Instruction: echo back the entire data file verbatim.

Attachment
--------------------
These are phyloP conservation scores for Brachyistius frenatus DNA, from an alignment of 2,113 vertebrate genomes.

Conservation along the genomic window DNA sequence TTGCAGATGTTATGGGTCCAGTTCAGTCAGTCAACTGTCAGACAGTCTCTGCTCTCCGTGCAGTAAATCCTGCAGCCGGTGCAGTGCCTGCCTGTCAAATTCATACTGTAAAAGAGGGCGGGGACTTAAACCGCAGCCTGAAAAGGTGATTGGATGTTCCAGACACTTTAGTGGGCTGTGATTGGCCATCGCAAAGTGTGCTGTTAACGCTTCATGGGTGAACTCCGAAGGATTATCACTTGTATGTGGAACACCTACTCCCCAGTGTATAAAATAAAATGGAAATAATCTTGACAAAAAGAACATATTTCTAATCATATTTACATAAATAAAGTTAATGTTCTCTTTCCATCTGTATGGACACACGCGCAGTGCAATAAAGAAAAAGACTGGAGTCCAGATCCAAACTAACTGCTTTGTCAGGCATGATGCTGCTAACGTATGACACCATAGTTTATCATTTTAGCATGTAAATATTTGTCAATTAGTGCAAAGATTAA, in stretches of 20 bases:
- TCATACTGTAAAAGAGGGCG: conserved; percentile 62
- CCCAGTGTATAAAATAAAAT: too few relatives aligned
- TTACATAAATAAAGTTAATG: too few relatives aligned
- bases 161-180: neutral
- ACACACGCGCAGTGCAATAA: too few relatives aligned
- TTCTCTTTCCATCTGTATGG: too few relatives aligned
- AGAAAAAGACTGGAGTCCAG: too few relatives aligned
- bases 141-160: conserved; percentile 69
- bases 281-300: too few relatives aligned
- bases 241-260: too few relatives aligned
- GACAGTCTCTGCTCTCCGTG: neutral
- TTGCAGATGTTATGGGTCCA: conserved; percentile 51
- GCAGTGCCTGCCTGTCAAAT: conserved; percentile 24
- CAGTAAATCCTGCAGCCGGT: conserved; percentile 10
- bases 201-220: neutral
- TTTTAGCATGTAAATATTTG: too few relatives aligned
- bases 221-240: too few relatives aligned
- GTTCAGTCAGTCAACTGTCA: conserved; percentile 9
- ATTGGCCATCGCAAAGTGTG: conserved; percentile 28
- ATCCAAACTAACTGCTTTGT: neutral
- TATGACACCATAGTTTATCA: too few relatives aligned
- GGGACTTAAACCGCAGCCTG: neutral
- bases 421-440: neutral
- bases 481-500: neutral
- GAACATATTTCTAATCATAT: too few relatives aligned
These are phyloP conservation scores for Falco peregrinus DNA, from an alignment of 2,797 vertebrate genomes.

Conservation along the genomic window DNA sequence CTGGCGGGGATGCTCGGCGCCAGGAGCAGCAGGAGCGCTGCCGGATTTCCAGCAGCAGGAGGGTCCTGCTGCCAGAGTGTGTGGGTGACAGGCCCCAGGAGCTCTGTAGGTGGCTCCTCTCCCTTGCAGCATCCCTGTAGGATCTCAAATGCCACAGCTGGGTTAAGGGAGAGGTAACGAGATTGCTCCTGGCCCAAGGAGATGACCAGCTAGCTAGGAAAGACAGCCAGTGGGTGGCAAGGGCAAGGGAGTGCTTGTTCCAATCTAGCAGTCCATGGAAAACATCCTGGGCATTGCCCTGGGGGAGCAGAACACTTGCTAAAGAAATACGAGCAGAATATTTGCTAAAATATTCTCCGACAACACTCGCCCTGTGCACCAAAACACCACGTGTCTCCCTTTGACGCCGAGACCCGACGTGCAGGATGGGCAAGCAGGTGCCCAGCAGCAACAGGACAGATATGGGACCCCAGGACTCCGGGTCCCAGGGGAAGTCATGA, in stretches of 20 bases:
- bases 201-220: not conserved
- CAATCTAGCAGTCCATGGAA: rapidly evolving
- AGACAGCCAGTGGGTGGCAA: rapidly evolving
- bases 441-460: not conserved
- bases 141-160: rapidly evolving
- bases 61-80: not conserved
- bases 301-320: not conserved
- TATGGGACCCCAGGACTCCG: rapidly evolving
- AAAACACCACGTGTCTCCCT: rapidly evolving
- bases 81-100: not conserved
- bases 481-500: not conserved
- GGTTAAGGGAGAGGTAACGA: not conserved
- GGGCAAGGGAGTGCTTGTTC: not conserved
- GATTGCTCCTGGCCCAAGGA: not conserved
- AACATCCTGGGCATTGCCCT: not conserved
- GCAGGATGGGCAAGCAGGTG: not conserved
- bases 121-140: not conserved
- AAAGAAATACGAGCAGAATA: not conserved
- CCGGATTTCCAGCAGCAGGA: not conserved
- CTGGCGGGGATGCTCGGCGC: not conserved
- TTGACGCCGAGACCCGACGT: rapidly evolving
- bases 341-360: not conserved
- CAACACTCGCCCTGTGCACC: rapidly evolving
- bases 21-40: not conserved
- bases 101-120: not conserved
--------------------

These are phyloP conservation scores for Brachyistius frenatus DNA, from an alignment of 2,113 vertebrate genomes.

Conservation along the genomic window DNA sequence TTGCAGATGTTATGGGTCCAGTTCAGTCAGTCAACTGTCAGACAGTCTCTGCTCTCCGTGCAGTAAATCCTGCAGCCGGTGCAGTGCCTGCCTGTCAAATTCATACTGTAAAAGAGGGCGGGGACTTAAACCGCAGCCTGAAAAGGTGATTGGATGTTCCAGACACTTTAGTGGGCTGTGATTGGCCATCGCAAAGTGTGCTGTTAACGCTTCATGGGTGAACTCCGAAGGATTATCACTTGTATGTGGAACACCTACTCCCCAGTGTATAAAATAAAATGGAAATAATCTTGACAAAAAGAACATATTTCTAATCATATTTACATAAATAAAGTTAATGTTCTCTTTCCATCTGTATGGACACACGCGCAGTGCAATAAAGAAAAAGACTGGAGTCCAGATCCAAACTAACTGCTTTGTCAGGCATGATGCTGCTAACGTATGACACCATAGTTTATCATTTTAGCATGTAAATATTTGTCAATTAGTGCAAAGATTAA, in stretches of 20 bases:
- TCATACTGTAAAAGAGGGCG: conserved; percentile 62
- CCCAGTGTATAAAATAAAAT: too few relatives aligned
- TTACATAAATAAAGTTAATG: too few relatives aligned
- bases 161-180: neutral
- ACACACGCGCAGTGCAATAA: too few relatives aligned
- TTCTCTTTCCATCTGTATGG: too few relatives aligned
- AGAAAAAGACTGGAGTCCAG: too few relatives aligned
- bases 141-160: conserved; percentile 69
- bases 281-300: too few relatives aligned
- bases 241-260: too few relatives aligned
- GACAGTCTCTGCTCTCCGTG: neutral
- TTGCAGATGTTATGGGTCCA: conserved; percentile 51
- GCAGTGCCTGCCTGTCAAAT: conserved; percentile 24
- CAGTAAATCCTGCAGCCGGT: conserved; percentile 10
- bases 201-220: neutral
- TTTTAGCATGTAAATATTTG: too few relatives aligned
- bases 221-240: too few relatives aligned
- GTTCAGTCAGTCAACTGTCA: conserved; percentile 9
- ATTGGCCATCGCAAAGTGTG: conserved; percentile 28
- ATCCAAACTAACTGCTTTGT: neutral
- TATGACACCATAGTTTATCA: too few relatives aligned
- GGGACTTAAACCGCAGCCTG: neutral
- bases 421-440: neutral
- bases 481-500: neutral
- GAACATATTTCTAATCATAT: too few relatives aligned
These are phyloP conservation scores for Falco peregrinus DNA, from an alignment of 2,797 vertebrate genomes.

Conservation along the genomic window DNA sequence CTGGCGGGGATGCTCGGCGCCAGGAGCAGCAGGAGCGCTGCCGGATTTCCAGCAGCAGGAGGGTCCTGCTGCCAGAGTGTGTGGGTGACAGGCCCCAGGAGCTCTGTAGGTGGCTCCTCTCCCTTGCAGCATCCCTGTAGGATCTCAAATGCCACAGCTGGGTTAAGGGAGAGGTAACGAGATTGCTCCTGGCCCAAGGAGATGACCAGCTAGCTAGGAAAGACAGCCAGTGGGTGGCAAGGGCAAGGGAGTGCTTGTTCCAATCTAGCAGTCCATGGAAAACATCCTGGGCATTGCCCTGGGGGAGCAGAACACTTGCTAAAGAAATACGAGCAGAATATTTGCTAAAATATTCTCCGACAACACTCGCCCTGTGCACCAAAACACCACGTGTCTCCCTTTGACGCCGAGACCCGACGTGCAGGATGGGCAAGCAGGTGCCCAGCAGCAACAGGACAGATATGGGACCCCAGGACTCCGGGTCCCAGGGGAAGTCATGA, in stretches of 20 bases:
- bases 201-220: not conserved
- CAATCTAGCAGTCCATGGAA: rapidly evolving
- AGACAGCCAGTGGGTGGCAA: rapidly evolving
- bases 441-460: not conserved
- bases 141-160: rapidly evolving
- bases 61-80: not conserved
- bases 301-320: not conserved
- TATGGGACCCCAGGACTCCG: rapidly evolving
- AAAACACCACGTGTCTCCCT: rapidly evolving
- bases 81-100: not conserved
- bases 481-500: not conserved
- GGTTAAGGGAGAGGTAACGA: not conserved
- GGGCAAGGGAGTGCTTGTTC: not conserved
- GATTGCTCCTGGCCCAAGGA: not conserved
- AACATCCTGGGCATTGCCCT: not conserved
- GCAGGATGGGCAAGCAGGTG: not conserved
- bases 121-140: not conserved
- AAAGAAATACGAGCAGAATA: not conserved
- CCGGATTTCCAGCAGCAGGA: not conserved
- CTGGCGGGGATGCTCGGCGC: not conserved
- TTGACGCCGAGACCCGACGT: rapidly evolving
- bases 341-360: not conserved
- CAACACTCGCCCTGTGCACC: rapidly evolving
- bases 21-40: not conserved
- bases 101-120: not conserved